Electrochemical
Series", in Handbook of Chemistry
Chemistry
and Physics: 88th Edition (Chemical Rubber Company). ^ Vogel, A.E. (1951), A textbook of Quantitative Inorganic Analysis, Longmans, Green and Co ^ Lee, Seunghwa; Ju, Hyungkuk; Machunda, Revocatus; Uhm, Sunghyun; Lee, Jae Kwang; Lee, Hye Jin; Lee, Jaeyoung (2015). "Sustainable production of formic acid by electrolytic reduction of gaseous carbon dioxide". J. Mater. Chem. A. 3 (6): 3029. doi:10.1039/C4TA03893B.  ^ Whipple, Devin T.; Kenis, Paul J. A. (2010). "Prospects of CO2 Utilization via Direct Heterogeneous Electrochemical
Electrochemical
Reduction". The Journal of Physical Chemistry
Chemistry
Letters. 1 (24): 3451. doi:10.1021/jz1012627.  ^ Machunda, Revocatus L.; Ju, Hyungkuk; Lee, Jaeyoung (2011). "Electrocatalytic reduction of CO2
CO2
gas at Sn based gas diffusion electrode". Current Applied Physics. 11 (4): 986. Bibcode:2011CAP....11..986M. doi:10.1016/j.cap.2011.01.003.  ^ Hori, Y. " Electrochemical
Electrochemical
CO2
CO2
Reduction on Metal
Metal
Electrodes" (2008) pp. 141–153 in Modern Aspects of Electrochemistry, ed. C. G. Vayeanas, R. White and M. E. Gamboa-Aldeco, Springer, New York, no. 42. doi:10.1007/978-0-387-49489-0_3 ISBN 978-0-387-49489-0. ^ Appel, Aaron M.; Bercaw, John E.; Bocarsly, Andrew B.; Dobbek, Holger; Dubois, Daniel L.; Dupuis, Michel; Ferry, James G.; Fujita, Etsuko; Hille, Russ; Kenis, Paul J. A.; Kerfeld, Cheryl A.; Morris, Robert H.; Peden, Charles H. F.; Portis, Archie R.; Ragsdale, Stephen W.; Rauchfuss, Thomas B.; Reek, Joost N. H.; Seefeldt, Lance C.; Thauer, Rudolf K.; Waldrop, Grover L. (2013). "Frontiers, Opportunities, and Challenges in Biochemical and Chemical Catalysis of CO2
CO2
Fixation". Chemical Reviews. 113 (8): 6621. doi:10.1021/cr300463y. PMC 3895110 . PMID 23767781.  ^ Qiao, Jinli; Liu, Yuyu; Hong, Feng; Zhang, Jiujun (2014). "A review of catalysts for the electroreduction of carbon dioxide to produce low-carbon fuels". Chem. Soc. Rev. 43 (2): 631. doi:10.1039/C3CS60323G. PMID 24186433.  ^ Carmo, M; Fritz D; Mergel J; Stolten D (2013). "A comprehensive review on PEM water electrolysis". Journal of Hydrogen
Hydrogen
Energy. 38 (12): 4901. doi:10.1016/j.ijhydene.2013.01.151.  ^ Zittel, Werner; Wurster, Reinhold (8 July 1996). "Chapter 3: Production of Hydrogen. Part 4: Production from electricity by means of electrolysis". HyWeb: Knowledge – Hydrogen
Hydrogen
in the Energy
Energy
Sector. Ludwig-Bölkow-Systemtechnik GmbH. Archived from the original on 7 February 2007.  ^ Levene, J.; Kroposki, B.; Sverdrup, G. (March 2006). "Wind Energy and Production of Hydrogen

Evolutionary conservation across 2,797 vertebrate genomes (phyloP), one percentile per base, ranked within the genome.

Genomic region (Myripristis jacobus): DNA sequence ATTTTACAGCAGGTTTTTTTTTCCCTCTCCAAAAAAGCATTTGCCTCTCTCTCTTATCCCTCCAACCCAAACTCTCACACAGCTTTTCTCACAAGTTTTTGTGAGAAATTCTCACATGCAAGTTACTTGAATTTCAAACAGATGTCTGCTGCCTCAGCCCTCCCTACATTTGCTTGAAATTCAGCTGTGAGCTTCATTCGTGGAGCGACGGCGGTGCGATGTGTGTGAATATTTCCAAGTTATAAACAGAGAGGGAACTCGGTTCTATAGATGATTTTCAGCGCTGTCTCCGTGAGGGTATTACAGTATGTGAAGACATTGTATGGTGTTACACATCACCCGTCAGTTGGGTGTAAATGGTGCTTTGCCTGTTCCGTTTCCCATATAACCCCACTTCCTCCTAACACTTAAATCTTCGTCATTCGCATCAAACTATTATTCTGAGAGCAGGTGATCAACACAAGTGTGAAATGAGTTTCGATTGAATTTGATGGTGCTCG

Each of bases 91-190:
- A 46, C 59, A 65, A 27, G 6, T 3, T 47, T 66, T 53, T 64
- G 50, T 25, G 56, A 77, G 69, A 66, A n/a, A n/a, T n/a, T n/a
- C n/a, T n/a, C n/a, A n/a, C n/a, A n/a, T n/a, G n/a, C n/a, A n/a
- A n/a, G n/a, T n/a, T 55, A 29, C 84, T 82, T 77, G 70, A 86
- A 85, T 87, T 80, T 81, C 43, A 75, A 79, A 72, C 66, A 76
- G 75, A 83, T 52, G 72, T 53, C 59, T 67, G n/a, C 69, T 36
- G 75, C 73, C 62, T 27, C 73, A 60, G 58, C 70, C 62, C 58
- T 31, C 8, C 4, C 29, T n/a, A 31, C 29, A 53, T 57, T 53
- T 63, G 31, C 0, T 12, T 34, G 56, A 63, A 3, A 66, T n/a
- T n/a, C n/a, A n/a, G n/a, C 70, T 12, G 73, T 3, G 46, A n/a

Hydrogen
and Electricity
Electricity
– Opportunities for Renewable Hydrogen
Hydrogen
– Preprint" (PDF). National Renewable Energy Laboratory. Retrieved 20 October 2008.  ^ Ju, Hyungkuk; Giddey, Sarbjit; Badwal, Sukhvinder P.S.; Mulder, Roger J. (2016). "Electro-catalytic conversion of ethanol in solid electrolyte cells for distributed hydrogen generation". Electrochimica Acta. 212: 744. doi:10.1016/j.electacta.2016.07.062.  ^ Giddey, S.; Kulkarni, A.; Badwal, S.P.S. (2015). "Low emission hydrogen generation through carbon assisted electrolysis". International Journal of Hydrogen
Hydrogen
Energy. 40: 70. doi:10.1016/j.ijhydene.2014.11.033.  ^ Bechgaard, K.; Carneiro, K.; Rasmussen, F. B.; Olsen, M.; Rindorf, G.; Jacobsen, C. S.; Pedersen, H. J.; Scott, J. C. (1981). "Superconductivity in an organic solid. Synthesis, structure, and conductivity of bis(tetramethyltetraselenafulvalenium) perchlorate, (TMTSF)2ClO4". Journal of the American Chemical Society. 103 (9): 2440. doi:10.1021/ja00399a065.  ^ Williams, Jack M (2007). "Highly Conducting and Superconducting Synthetic Metals". Inorganic Syntheses. Inorganic Syntheses. 26: 386–394. doi:10.1002/9780470132579.ch70. ISBN 9780470132579. 

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Articles related to electrolysis / Standard electrode potential

Electrolytic processes

Betts electrolytic process Castner process Castner–Kellner process Chloralkali process Downs cell Electrolysis
Electrolysis
of water Electrowinning Hall–Héroult process Hofmann voltameter Kolbe electrolysis

Materials produced by electrolysis

Aluminium
Aluminium
(extraction) Calcium
Calcium
metal Chlorine Copper Electrolysed water Fluorine Hydrogen Lithium
Lithium
metal Magnesium
Magnesium
metal Potassium
Potassium
metal Sodium
Sodium
metal Sodium
Sodium
hydroxide Zinc

See also

Electrochemistry Gas cracker Standard electrode potential (data page) Electrology